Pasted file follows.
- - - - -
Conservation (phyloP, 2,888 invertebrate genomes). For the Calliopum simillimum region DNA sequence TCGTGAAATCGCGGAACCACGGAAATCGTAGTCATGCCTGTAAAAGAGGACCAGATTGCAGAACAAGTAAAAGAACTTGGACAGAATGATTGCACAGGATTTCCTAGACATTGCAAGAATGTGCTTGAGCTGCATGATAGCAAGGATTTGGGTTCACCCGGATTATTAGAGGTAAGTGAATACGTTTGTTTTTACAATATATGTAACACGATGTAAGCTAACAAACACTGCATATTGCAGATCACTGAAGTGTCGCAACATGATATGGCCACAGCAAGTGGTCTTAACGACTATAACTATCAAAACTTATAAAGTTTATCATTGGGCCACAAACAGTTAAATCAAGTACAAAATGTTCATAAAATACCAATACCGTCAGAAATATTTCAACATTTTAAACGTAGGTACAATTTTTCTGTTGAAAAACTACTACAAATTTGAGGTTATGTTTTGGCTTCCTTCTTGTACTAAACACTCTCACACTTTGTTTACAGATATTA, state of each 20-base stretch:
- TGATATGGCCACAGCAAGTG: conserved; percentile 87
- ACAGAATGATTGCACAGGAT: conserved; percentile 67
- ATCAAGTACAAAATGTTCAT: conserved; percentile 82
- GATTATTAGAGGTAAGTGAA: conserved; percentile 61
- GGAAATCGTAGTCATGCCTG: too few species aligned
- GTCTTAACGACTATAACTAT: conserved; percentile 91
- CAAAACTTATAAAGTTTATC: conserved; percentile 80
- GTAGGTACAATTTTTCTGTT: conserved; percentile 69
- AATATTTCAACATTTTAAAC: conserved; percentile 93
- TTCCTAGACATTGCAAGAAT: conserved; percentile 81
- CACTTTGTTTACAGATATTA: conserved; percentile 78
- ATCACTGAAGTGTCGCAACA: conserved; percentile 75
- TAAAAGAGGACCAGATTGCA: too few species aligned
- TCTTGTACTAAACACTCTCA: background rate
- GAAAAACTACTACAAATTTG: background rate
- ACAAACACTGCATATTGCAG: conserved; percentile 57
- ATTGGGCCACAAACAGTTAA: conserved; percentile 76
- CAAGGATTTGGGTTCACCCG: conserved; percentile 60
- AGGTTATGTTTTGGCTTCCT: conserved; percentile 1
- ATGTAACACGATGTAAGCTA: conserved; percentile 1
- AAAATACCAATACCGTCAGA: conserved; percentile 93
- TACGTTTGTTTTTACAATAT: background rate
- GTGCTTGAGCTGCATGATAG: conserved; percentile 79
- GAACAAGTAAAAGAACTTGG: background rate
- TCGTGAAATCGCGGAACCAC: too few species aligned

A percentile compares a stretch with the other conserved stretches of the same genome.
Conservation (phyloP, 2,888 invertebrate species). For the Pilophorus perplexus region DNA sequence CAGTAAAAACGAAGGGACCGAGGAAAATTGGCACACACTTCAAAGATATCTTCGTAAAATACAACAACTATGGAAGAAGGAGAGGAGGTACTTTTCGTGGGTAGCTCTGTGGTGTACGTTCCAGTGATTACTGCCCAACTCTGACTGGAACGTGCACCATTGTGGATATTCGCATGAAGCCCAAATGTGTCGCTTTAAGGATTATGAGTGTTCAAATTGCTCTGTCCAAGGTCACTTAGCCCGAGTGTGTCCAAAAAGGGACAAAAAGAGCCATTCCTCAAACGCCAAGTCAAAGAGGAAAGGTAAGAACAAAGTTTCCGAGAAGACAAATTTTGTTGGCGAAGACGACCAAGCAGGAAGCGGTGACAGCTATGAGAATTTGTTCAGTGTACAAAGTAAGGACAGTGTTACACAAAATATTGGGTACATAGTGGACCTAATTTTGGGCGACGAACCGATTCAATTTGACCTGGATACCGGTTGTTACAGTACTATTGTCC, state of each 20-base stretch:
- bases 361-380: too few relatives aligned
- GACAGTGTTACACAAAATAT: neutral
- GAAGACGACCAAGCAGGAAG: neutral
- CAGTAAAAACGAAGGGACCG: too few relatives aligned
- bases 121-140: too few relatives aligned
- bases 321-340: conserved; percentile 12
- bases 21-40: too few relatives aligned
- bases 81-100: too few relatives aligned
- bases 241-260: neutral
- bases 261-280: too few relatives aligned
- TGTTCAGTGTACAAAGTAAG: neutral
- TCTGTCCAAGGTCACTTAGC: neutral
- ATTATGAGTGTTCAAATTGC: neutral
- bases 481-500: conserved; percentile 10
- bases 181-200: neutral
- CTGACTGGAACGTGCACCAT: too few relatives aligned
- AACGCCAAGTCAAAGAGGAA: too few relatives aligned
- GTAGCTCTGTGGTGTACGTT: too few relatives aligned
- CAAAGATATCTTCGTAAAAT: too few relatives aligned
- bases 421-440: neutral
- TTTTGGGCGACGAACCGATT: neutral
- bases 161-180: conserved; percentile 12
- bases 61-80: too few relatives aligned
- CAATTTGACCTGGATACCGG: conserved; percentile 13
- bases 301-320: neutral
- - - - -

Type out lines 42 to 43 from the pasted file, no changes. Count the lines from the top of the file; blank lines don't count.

- bases 481-500: conserved; percentile 10
- bases 181-200: neutral